Doubts Over The Vessel’s Safety Remain



The Vessel in Hudson Yards. Photo: Jordan Gonsalves

Just a few months ago, New Yorkers and tourists could capture some of the best views of the city from the Vessel, in Hudson Yards, the 150-foot-tall climbable sculpture with a honeycombed-shaped staircase. But one of the most popular tourist attractions in Midtown now stands empty. It’s been closed since August after the fourth person in two years committed suicide by jumping from the sculpture.

“It seemed like a nice idea until it was covered in blood,” said Carla Fine, who lives in the neighborhood. “They didn’t want to raise the barriers because it would cost them their artistic vision. And now it has cost four lives.”

As the holiday season approaches, it’s unclear if the Vessel will reopen in time as tourists flood the city, which is desperately trying to regain the foot traffic it lost during the pandemic shutdown. Community Board 4, which includes Hudson Yards, wants suicide-prevention building regulations to apply to the Vessel, a safety measure the board had previously raised when the structure was opened in 2019. But residents said Related, the property developer of Hudson Yards, ignored their concerns. Now they are worried that more deaths will occur if the structure is reopened.

After the third suicide in January, Community Board 4 met with a suicide prevention expert who recommended raising the glass barriers to 8 feet and installing nets to catch people. They communicated these recommendations to Related in an open letter.  But neither of these changes were implemented before reopening the Vessel in May. Instead, Related hired more security to watch for distressing activity and charged a $10 admission fee. The community board responded saying, “Putting up this barrier is the only mechanism to truly prevent someone determined to jump.”

“We are pressuring the developer to make changes, but ultimately we cannot enforce them. We are simply an advisory board,” said Jesse Bodine, who serves as district manager of Community Board 4.

According to the New York City Building Code, there aren’t any suicide prevention regulations that buildings must follow. “The height of the guards at the Vessel are up to code,” said Andrew Rudansky, press secretary for the Department of Buildings. “Any property owner who wants to go above and beyond those minimum requirements in the interest of public safety is welcome to do so.”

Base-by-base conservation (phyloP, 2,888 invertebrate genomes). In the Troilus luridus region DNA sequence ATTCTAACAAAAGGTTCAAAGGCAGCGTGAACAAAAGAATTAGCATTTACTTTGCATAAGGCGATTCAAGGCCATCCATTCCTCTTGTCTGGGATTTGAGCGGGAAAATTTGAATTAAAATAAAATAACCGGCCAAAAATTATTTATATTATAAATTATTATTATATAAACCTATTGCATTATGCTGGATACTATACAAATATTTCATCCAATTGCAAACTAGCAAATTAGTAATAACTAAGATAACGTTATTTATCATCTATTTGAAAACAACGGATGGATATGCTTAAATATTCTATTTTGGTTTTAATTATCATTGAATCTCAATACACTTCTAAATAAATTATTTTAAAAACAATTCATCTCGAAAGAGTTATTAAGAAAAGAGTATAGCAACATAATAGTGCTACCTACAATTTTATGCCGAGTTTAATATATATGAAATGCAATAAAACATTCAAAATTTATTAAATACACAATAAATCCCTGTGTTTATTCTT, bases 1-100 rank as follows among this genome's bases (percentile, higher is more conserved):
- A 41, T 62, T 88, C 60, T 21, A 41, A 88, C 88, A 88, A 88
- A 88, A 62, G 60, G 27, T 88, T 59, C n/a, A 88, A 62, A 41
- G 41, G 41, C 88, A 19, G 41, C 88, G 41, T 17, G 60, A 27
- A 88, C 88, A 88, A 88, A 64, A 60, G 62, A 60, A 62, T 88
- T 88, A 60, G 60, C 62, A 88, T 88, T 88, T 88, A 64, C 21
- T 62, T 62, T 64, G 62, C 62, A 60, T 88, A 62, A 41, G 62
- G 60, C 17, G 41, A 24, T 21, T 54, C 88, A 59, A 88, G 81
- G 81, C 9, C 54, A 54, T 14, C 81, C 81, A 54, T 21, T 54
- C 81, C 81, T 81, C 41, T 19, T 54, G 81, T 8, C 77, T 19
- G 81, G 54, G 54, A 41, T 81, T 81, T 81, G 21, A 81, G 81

Earlier this month, the code was updated with over 600 major changes. None of them reflected regulations in response to the four suicides at the Vessel. Rudansky declined to comment on the suicides or any gaps in the code. 

In addition to the distress the structure has brought to the community, Hudson Yards has also been a slow investment for the city. At a price tag of $25 billion, it’s the most expensive private development in American history. The city made big bets on the development, forecasting that Hudson Yards would drive nearly $19 billion or 2.5% of citywide GDP by 2025. The Vessel initially opened to lure tourists and shoppers into the adjacent Hudson Yards Shopping Center. 

According to a report by NYC & Co, New York’s tourism agency, New York aims to bring in 36 million visitors this year — up from the 22 million last year.  The New York State Comptroller’s office reported that the city’s pre-pandemic tourism was at 66 million visitors in 2019, but projects that New York tourism won’t return to those levels until 2025.

With the Vessel closed, along with major construction delays due to the pandemic, and one of its major tenants — Neiman Marcus — closed due to bankruptcy, Hudson Yards faces a precarious holiday season, one of the most important times for tourism revenue in the city. While the opulent stores remain open, the mall is mostly still empty. Its second phase was supposed to include eight new buildings for more residential and office space, as well as a school— all slated to be completed in 2024, according to The New York Times. But Related no longer provides a completion date on its website. 

Hudson Yards and Related did not respond to requests for comment.